Never dreamed that a gubernatorial commission with my name and the words, “Press Secretary” would sit beside my desk. And yet there it is in black and white with a beautiful gold seal.

As the director of communications for the Semiconductor Industry Association, your author was given a crash course in the wonders and magic of digital technology. He visited capitals around the world (e.g., Tokyo, Washington D.C., London, Brussels, Stockholm … ), while assisting an ultimately successful, all-out effort to open up the Japan market.

Could not ever envision being a corporate guy, and yet your author served for 10 years as a director of corporate public relations for a publicly traded semiconductor company. Next up was nearly four years of agency life serving clients’ 16-hours apart from Ireland to Taiwan … sometimes on the same day.

The three-decade career spanned politics/government, non-profit, corporate and agency, but still there was something missing: Giving Back.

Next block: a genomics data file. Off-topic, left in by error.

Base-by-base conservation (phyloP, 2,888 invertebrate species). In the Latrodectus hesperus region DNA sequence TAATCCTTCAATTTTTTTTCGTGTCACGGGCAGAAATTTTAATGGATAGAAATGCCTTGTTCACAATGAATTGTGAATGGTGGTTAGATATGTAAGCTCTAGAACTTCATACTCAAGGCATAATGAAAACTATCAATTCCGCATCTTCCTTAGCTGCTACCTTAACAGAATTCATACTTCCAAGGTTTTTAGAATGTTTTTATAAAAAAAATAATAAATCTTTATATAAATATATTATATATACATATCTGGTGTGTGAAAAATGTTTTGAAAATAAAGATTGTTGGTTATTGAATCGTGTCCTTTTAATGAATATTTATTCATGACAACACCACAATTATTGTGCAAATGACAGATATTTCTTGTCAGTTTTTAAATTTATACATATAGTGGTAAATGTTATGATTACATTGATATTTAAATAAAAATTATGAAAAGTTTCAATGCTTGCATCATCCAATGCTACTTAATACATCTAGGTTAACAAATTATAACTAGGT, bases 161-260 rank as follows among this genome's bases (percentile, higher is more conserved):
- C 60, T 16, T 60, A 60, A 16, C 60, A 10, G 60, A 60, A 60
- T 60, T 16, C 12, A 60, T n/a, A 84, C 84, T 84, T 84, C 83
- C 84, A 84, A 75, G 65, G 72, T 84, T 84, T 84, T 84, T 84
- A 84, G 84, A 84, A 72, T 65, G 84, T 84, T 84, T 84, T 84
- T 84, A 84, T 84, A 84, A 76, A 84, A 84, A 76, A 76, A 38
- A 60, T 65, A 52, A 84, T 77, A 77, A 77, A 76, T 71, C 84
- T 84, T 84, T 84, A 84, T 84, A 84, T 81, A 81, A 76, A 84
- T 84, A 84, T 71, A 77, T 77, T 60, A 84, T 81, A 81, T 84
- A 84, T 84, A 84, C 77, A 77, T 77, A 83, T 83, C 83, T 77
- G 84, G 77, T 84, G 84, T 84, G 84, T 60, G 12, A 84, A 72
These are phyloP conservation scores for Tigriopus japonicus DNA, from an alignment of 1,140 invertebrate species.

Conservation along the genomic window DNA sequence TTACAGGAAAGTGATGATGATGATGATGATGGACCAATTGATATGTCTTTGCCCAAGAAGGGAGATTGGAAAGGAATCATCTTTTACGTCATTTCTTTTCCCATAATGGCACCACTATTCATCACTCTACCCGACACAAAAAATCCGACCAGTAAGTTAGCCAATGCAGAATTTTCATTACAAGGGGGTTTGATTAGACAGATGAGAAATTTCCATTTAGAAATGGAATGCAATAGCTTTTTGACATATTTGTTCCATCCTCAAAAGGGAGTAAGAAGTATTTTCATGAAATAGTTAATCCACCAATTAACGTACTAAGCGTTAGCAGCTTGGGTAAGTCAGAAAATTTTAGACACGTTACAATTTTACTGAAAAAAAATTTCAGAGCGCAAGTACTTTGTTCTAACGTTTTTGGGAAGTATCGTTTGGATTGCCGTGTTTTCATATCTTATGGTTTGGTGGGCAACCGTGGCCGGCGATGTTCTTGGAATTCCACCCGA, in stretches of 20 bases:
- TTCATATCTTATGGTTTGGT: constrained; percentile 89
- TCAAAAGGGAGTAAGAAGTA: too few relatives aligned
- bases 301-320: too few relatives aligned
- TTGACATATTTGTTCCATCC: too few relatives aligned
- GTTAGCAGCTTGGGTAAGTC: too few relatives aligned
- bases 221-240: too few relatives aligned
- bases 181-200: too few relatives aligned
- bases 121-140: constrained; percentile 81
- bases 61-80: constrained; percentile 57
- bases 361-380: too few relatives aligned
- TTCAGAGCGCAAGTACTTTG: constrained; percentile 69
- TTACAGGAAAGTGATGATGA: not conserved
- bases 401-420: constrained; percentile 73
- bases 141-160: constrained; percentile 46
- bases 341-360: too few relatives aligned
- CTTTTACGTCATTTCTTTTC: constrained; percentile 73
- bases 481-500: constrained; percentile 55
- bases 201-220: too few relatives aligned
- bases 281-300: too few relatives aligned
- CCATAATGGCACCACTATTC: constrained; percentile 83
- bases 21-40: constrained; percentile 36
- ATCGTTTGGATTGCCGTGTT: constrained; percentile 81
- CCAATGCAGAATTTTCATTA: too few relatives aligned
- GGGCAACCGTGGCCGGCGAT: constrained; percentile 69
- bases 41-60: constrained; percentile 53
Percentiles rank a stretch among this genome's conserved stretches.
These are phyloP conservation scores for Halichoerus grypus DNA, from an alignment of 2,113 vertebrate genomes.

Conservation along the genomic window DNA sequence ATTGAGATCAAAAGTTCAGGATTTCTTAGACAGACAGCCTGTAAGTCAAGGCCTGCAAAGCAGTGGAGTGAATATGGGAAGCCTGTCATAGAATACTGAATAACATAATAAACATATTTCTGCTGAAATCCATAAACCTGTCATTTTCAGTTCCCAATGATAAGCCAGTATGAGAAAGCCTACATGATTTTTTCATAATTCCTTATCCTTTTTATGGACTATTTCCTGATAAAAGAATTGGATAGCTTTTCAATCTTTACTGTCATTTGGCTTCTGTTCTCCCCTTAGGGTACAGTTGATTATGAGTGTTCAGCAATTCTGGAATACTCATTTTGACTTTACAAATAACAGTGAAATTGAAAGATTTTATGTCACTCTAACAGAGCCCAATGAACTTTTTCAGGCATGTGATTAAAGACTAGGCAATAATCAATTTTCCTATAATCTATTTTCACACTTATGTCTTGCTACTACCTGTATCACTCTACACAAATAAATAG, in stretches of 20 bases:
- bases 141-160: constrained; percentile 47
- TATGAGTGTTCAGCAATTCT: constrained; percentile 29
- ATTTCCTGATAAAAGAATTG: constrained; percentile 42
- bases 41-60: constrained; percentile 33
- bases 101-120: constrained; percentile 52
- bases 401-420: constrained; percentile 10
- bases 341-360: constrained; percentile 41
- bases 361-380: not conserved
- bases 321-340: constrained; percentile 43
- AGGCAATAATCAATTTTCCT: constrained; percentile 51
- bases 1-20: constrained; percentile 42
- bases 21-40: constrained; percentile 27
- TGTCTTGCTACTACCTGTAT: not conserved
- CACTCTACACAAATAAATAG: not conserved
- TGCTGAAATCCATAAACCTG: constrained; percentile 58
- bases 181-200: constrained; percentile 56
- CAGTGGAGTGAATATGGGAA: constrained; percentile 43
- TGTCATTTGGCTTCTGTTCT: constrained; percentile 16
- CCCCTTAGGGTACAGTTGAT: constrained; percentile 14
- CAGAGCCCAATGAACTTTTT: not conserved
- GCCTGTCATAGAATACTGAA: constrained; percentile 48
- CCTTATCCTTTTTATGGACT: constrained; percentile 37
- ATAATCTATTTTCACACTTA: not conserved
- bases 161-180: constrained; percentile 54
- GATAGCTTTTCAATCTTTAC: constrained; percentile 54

Time to start a second career in academia.

Almost DailyBrett always wanted to seek an advanced degree and to teach. Mission accomplished. My most cherished moments are when my thankful former students tell me about their great new jobs and the excitement in their lives.

Now it’s my turn to the change the road I’m on.

Mortality Is Everywhere

Losing my best man and best friend forever John Newhouse hit your author very hard.

He was only 62-years-young, way too young to buy the proverbial ranch.

Someday, I will hopefully be able to buy him the first microbrew in heaven … just not now … Please!

With Jeanne last August, we discussed life over a dry Riesling on the veranda of the  11th Century Castle Hotel Auf Schönburg on a cliff overlooking the Rhine. We reflected on the fact that a tour of duty is four years in military terms. Why can’t it be the same in academic life terms?

We made the decision then-and-there to come home to the tree house in the forest.

Today, your author looks out the window of our Oregon house at a fall masterpiece with the leaves on the ground and the rain making its autumnal return.

Seven months later, the forest will bloom again and the sun will be warm.

And we will be finally at home and at peace in our Eugene tree house.

https://almostdailybrett.wordpress.com/2017/07/05/craftingdelivering-the-eulogy/